I am using Selenium to launch a browser. How can I deal with the webpages (URLs) that will ask the browser to accept a certificate or not?

In Firefox, I may have a website like that asks me to accept its certificate like this:


On the Internet Explorer browser, I may get something like this:

Enter image description here

On Google Chrome:

Google Chrome

I repeat my question: How can I automate the acceptance of a website's certificate when I launch a browser (Internet Explorer, Firefox and Google Chrome) with Selenium (Python programming language)?

17 Answers 17


For the Firefox, you need to set accept_untrusted_certs FirefoxProfile() option to True:

from selenium import webdriver

profile = webdriver.FirefoxProfile()
profile.accept_untrusted_certs = True

driver = webdriver.Firefox(firefox_profile=profile)


For Chrome, you need to add --ignore-certificate-errors ChromeOptions() argument:

from selenium import webdriver

options = webdriver.ChromeOptions()

driver = webdriver.Chrome(chrome_options=options)


For the Internet Explorer, you need to set acceptSslCerts desired capability:

from selenium import webdriver

capabilities = webdriver.DesiredCapabilities().INTERNETEXPLORER
capabilities['acceptSslCerts'] = True

driver = webdriver.Ie(capabilities=capabilities)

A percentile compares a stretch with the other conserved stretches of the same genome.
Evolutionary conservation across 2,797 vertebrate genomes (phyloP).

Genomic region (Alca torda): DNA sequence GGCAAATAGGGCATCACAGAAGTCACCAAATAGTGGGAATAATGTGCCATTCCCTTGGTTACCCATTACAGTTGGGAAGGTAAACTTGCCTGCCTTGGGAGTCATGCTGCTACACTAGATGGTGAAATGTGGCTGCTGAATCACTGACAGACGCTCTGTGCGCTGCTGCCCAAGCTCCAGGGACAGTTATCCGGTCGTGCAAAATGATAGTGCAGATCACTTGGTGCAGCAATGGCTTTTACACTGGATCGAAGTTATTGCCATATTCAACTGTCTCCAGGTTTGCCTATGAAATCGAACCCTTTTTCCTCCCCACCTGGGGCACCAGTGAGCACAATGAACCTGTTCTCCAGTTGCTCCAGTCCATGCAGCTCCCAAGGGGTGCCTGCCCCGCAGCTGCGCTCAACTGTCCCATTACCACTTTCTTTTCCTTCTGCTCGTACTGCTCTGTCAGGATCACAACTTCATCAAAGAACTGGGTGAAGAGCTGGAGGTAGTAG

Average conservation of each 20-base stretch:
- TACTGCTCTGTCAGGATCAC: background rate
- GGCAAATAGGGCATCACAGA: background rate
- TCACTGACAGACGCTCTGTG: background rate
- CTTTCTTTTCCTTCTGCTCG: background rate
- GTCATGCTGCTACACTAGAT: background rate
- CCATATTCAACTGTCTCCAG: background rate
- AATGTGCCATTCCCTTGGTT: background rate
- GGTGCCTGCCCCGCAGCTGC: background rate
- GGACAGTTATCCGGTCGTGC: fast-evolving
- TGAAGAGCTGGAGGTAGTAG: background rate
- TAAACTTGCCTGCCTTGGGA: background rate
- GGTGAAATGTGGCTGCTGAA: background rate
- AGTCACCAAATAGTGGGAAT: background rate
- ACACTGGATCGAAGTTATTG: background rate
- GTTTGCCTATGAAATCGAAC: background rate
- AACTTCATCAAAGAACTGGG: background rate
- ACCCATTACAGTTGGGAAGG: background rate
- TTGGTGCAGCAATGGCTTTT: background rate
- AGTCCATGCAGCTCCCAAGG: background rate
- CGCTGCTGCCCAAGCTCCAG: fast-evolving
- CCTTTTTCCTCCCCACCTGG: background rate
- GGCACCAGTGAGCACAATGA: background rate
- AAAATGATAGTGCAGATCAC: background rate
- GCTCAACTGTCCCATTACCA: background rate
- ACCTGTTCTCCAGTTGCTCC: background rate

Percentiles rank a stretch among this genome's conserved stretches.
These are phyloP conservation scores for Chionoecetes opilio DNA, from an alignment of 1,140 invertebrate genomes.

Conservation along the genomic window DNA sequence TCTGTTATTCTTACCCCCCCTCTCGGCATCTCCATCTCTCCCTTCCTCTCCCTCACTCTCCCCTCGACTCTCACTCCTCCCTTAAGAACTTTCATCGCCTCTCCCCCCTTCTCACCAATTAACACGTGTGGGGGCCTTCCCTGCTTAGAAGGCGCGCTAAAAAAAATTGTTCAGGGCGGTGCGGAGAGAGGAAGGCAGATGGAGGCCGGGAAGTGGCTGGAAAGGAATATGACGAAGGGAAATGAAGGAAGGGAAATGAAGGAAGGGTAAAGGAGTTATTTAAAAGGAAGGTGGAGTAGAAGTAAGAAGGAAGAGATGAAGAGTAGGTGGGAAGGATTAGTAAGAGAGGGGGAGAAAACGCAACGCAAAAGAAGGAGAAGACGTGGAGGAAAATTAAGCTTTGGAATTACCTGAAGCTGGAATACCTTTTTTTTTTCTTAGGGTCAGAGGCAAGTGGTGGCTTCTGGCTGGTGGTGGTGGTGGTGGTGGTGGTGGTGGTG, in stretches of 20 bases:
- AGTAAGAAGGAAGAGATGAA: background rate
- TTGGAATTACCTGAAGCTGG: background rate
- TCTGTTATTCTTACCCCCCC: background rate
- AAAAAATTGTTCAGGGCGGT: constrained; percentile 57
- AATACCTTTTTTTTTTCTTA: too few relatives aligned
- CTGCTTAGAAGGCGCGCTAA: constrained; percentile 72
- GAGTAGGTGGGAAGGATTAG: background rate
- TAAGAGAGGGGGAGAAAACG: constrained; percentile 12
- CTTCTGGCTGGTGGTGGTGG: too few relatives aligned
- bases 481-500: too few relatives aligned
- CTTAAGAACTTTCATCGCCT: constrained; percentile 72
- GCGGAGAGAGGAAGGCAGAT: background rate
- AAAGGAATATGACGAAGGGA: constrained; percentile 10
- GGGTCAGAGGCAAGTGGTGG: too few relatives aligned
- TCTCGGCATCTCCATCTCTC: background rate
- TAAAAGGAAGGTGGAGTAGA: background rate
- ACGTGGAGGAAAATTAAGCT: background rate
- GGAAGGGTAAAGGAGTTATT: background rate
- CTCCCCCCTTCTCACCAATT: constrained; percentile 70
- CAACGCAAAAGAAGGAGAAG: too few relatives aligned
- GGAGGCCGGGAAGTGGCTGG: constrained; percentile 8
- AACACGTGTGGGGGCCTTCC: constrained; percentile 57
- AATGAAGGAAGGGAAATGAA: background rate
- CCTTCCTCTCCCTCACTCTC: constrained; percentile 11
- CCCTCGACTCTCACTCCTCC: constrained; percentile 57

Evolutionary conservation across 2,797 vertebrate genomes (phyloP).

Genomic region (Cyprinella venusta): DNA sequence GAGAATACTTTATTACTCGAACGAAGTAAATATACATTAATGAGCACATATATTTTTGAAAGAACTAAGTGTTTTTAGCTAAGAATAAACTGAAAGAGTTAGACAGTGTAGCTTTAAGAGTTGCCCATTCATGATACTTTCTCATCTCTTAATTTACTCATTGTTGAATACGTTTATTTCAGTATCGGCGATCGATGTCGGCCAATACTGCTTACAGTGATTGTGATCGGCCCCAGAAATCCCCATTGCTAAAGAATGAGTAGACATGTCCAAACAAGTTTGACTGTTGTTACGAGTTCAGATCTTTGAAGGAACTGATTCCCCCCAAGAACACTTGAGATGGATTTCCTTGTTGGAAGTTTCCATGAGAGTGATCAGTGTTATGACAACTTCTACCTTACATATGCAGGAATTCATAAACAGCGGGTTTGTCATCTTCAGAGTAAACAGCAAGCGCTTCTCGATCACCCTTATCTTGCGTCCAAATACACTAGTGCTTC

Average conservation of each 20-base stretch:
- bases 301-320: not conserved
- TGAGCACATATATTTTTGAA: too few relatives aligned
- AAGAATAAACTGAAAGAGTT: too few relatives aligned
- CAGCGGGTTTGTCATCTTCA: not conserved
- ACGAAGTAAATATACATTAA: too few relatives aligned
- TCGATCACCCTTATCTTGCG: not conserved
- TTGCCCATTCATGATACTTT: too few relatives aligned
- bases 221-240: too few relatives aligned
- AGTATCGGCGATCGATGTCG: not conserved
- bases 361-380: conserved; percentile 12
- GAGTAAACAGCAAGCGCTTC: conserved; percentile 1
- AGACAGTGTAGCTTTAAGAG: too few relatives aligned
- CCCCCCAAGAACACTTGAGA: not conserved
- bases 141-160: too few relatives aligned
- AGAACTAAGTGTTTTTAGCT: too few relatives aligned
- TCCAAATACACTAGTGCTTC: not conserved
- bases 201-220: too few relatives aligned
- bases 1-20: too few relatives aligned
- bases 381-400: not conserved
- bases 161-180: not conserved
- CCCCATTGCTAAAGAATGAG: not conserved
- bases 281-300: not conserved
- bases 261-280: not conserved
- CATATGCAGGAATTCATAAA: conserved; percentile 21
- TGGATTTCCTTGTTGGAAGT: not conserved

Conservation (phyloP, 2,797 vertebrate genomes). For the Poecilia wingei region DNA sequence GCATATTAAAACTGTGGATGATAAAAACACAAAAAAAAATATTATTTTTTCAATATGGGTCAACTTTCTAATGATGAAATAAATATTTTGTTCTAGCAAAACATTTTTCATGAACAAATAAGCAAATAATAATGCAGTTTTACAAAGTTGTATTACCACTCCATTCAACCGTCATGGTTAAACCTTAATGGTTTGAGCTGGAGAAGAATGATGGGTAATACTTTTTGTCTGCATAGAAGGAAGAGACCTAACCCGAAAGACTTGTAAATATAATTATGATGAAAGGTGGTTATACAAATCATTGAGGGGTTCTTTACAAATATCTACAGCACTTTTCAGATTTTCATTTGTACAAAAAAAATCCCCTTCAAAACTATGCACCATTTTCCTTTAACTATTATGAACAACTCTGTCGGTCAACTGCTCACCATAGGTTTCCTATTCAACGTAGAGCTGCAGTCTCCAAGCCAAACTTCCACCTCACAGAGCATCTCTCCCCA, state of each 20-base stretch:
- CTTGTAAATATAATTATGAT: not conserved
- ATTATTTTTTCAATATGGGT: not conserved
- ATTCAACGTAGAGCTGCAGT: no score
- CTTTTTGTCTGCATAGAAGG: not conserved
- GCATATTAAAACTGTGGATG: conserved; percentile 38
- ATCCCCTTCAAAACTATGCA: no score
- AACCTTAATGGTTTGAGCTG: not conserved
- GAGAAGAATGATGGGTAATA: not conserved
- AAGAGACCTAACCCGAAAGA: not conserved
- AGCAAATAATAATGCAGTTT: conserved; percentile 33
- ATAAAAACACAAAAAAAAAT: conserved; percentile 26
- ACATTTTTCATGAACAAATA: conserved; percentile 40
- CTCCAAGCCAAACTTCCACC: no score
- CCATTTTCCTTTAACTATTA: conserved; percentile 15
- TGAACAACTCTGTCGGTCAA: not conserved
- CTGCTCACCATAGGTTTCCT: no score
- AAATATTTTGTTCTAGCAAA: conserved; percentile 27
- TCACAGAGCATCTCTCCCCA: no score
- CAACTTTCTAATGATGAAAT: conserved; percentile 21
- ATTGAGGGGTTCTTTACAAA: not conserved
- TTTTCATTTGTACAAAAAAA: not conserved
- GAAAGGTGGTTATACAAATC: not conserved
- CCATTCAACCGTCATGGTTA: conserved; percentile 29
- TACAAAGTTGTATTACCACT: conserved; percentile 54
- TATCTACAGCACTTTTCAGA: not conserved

Actually, according to the Desired Capabilities documentation, setting acceptSslCerts capability to True should work for all browsers since it is a generic read/write capability:



Whether the session should accept all SSL certs by default.

Working demo for Firefox:

>>> from selenium import webdriver

Setting acceptSslCerts to False:

>>> capabilities = webdriver.DesiredCapabilities().FIREFOX
>>> capabilities['acceptSslCerts'] = False
>>> driver = webdriver.Firefox(capabilities=capabilities)
>>> driver.get('https://cacert.org/')
>>> print(driver.title)
Untrusted Connection
>>> driver.close()

Setting acceptSslCerts to True:

>>> capabilities = webdriver.DesiredCapabilities().FIREFOX
>>> capabilities['acceptSslCerts'] = True
>>> driver = webdriver.Firefox(capabilities=capabilities)
>>> driver.get('https://cacert.org/')
>>> print(driver.title)
Welcome to CAcert.org
>>> driver.close()
| improve this answer | |
  • 12
    I'm not being able to make it work on IE 11, it just keeps showing me the Certificate Error page – estemendoza Aug 7 '14 at 22:06